Wherein we are dropped on an alien planet made of fruit.
I thought, not very humbly, that I could write about fruit in Costa Rica is one post. Ha. How wrong I was. There are so many kinds of fruit here. Kinds of fruit one does not see in the frozen north, or even the semi tropical southern states. I decided to start small -with just what is in the backyard here where we are renting.
Right outside the window no less. Here I holding a biriba. This is a small one. I have seen some for sale that are twice as big. It falls on one of the pathways on the way to the swimming pool. Every couple of days another biriba lands right where I walk. If it hits me it would hurt – not as bad as one of coconuts that grows across the street. Biriba are a soft, squishy fruit. They look spikey like they would hurt to touch, but it’s all for show. They are softies.
When the fruit goes from green to black and green it is ready. You just cut it lengthwise and start scooping out the white flesh with a spoon. It has the taste an consistency of a fiberous lemon custard pie.
Each bite contains a few thick, slippery black seeds that you have to spit out. It is a very refreshing fruit. Every time I go out I check under the biriba tree for more fruit as they are a little expensive in the stores.
This is the granadilla. It is related to passion fruit. The outside has a thin shell that is some distance from the fruit inside.
There are little white tentacles that you can see in the lower end of the half sphere near my thumb.
The inside has three sections but it doesn’t matter because once you bite into one section the juice starts flowing and you basically suck the whole thing in your mouth seeds and all. It is very sweet, a little slimy, and the seeds add a pleasant crunch without taking anything from the flavor. I wiggles a little like jello when you open it and the three sections looked a little like mouth parts of the plant on “Invasion of the Body Snachers” when I first saw the inside. My first encounter was actually scary but these objections fade quickly with the taste. And I have already lied to you by implying they grow in our back yard. Biriba they can be found at the fruit stand about 200 yards away. I have not seen where they grow yet.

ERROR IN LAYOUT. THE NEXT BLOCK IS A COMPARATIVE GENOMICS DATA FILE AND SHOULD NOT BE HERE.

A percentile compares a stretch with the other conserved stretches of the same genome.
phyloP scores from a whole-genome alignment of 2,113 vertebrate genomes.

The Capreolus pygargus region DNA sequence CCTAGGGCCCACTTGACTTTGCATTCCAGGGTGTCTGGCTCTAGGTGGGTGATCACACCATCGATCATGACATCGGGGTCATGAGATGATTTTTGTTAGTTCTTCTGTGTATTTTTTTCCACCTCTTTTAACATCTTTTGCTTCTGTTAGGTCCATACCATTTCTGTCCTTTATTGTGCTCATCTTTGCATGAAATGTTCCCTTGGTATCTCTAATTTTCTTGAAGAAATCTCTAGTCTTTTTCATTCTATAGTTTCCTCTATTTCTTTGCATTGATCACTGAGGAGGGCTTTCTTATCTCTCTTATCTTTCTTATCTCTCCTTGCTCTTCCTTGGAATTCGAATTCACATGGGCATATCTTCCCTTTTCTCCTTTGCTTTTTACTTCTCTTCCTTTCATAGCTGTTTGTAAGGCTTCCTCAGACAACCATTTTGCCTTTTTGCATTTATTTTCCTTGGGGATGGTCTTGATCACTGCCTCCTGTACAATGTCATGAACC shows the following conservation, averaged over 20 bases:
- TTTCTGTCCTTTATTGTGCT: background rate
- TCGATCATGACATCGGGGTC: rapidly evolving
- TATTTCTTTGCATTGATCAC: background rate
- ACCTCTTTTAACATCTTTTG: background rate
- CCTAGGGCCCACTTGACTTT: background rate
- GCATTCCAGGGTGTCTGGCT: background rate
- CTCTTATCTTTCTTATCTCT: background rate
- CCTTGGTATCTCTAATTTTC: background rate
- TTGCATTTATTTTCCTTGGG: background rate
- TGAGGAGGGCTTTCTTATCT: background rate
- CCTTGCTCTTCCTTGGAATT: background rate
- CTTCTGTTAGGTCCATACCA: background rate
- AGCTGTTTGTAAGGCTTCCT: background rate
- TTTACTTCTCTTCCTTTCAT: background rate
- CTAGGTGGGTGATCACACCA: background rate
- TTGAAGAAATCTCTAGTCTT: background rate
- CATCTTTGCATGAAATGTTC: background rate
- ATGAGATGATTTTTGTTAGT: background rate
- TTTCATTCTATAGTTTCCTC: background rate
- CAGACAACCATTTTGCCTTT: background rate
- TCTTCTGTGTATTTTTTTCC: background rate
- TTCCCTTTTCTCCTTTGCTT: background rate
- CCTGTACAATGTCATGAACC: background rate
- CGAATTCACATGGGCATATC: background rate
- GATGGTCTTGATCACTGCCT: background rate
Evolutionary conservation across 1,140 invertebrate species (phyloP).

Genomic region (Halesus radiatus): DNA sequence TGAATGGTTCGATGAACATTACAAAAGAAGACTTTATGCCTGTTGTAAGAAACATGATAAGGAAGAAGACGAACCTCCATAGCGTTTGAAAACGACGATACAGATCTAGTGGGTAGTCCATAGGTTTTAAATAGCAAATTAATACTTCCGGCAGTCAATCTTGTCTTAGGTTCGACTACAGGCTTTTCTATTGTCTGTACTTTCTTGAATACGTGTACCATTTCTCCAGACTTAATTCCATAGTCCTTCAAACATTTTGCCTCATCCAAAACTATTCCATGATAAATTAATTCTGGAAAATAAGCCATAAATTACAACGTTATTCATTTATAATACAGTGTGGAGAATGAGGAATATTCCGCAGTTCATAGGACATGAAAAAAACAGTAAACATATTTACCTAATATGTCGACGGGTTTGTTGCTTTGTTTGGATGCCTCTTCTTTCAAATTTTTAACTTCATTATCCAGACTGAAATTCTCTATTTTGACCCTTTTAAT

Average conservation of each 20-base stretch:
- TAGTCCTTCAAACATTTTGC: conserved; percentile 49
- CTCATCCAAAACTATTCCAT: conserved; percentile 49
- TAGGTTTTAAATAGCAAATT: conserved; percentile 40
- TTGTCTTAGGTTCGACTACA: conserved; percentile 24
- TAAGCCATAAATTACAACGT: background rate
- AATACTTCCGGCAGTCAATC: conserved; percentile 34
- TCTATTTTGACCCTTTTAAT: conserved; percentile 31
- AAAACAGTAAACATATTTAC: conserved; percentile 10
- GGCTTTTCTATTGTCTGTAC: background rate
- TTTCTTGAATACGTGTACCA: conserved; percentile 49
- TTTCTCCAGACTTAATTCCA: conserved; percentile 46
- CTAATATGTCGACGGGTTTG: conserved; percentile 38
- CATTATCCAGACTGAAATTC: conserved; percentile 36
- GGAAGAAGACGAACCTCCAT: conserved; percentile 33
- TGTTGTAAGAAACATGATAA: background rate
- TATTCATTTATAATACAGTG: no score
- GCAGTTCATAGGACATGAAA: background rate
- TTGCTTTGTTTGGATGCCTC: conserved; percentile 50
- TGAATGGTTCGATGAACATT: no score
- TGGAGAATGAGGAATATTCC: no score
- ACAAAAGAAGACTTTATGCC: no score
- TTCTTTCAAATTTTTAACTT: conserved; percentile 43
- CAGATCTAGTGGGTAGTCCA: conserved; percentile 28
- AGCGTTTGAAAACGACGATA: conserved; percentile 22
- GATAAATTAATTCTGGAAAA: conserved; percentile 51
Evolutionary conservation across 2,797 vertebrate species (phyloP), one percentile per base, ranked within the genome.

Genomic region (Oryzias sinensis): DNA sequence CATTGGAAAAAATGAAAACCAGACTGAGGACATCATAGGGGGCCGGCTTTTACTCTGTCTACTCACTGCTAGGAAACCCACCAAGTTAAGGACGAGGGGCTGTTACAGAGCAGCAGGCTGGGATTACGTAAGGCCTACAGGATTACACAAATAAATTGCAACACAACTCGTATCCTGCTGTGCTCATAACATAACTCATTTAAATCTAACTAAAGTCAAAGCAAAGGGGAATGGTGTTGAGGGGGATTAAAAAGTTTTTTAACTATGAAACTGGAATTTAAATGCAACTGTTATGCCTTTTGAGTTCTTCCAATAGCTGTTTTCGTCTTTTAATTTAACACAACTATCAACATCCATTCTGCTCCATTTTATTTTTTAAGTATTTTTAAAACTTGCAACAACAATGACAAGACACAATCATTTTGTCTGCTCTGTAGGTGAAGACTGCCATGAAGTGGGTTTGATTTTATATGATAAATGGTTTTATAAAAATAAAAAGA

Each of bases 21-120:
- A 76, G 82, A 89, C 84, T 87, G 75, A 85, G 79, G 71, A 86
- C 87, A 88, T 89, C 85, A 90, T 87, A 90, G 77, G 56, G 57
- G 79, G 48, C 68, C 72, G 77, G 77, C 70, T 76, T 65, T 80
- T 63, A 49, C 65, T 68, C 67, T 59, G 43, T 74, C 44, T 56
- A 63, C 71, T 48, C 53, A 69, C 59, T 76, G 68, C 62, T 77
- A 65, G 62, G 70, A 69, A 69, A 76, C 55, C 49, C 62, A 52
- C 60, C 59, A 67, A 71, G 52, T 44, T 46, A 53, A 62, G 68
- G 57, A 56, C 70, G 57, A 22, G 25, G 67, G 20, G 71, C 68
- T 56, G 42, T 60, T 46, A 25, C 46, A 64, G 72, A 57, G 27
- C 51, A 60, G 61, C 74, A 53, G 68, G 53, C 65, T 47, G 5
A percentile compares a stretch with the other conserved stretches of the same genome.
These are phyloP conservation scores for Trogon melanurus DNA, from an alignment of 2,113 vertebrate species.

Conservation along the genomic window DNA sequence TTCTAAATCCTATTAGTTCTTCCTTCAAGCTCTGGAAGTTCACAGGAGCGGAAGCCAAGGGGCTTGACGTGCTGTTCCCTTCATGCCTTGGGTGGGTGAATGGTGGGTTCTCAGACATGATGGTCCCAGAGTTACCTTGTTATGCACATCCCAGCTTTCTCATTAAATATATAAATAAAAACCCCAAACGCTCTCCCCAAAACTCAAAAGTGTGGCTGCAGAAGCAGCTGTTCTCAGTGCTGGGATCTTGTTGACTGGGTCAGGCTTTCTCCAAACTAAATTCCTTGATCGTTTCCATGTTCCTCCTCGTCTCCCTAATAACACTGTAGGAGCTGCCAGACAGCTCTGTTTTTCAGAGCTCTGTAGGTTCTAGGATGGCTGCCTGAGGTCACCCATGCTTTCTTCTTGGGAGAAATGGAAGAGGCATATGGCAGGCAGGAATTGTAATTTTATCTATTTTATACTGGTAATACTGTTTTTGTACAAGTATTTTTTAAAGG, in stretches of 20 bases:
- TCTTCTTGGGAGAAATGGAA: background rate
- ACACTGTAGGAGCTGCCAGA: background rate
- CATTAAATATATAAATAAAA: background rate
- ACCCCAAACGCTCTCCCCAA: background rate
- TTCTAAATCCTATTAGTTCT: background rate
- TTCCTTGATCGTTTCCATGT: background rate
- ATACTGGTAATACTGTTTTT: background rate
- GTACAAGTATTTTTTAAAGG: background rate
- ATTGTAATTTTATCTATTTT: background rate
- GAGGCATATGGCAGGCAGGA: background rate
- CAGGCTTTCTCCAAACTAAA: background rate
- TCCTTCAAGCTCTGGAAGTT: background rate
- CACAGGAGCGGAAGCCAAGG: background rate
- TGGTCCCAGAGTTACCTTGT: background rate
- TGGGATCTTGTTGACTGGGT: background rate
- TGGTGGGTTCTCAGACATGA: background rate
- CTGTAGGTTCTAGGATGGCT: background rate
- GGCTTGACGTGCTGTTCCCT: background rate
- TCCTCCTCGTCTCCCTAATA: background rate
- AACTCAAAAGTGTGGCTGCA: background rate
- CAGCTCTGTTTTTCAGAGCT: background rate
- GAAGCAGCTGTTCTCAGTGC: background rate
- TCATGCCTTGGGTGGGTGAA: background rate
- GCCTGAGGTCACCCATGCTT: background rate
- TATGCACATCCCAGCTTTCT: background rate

The fruit stand has many of the fruits and vegetables that grow in CR. The manager doesn’t speak any English except “thank you”. She sometimes pushes the fruit or vegetables with a short shelf life but she has learned we are very selective.
Big bottles of soft drinks are always advertised and you can often see two liter bottles sitting right next to the fruit. At any rate it is a good place to pick up some biribas.
Bananas of course are not unusual fruit. What is cool about this bunch is that it is at the foot of our parking lot. Unless the animals or people walking down the road take these, I plan to wait till I see a little yellow and harvest this bunch. I can’t possibly eat them all so I will give some away, freeze some, and add them to every smoothy I will make for the next month. It’s hard to tell from the photo but the bunch goes up and up and probably contains 50 bananas.
Plantains are, of course in the same family as bananas (the Musaceae family) and, like the bananas pictured above, look like they grow on trees. Surprise, not on trees. The banana/ plantain “tree” is actually a bunch of leaves growing closely together to resemble a trunk. In one article I read it was stated that the plant is actually more like an herb. Who knew? Above is my lunch of plantain (looks like a really old banana) sliced and fried in coconut oil. Next to the tortilla with melted cheese and some refried beans. You can cook plantains green, yellow or black. The blacker they are, the sweeter they are.
More on fruit later.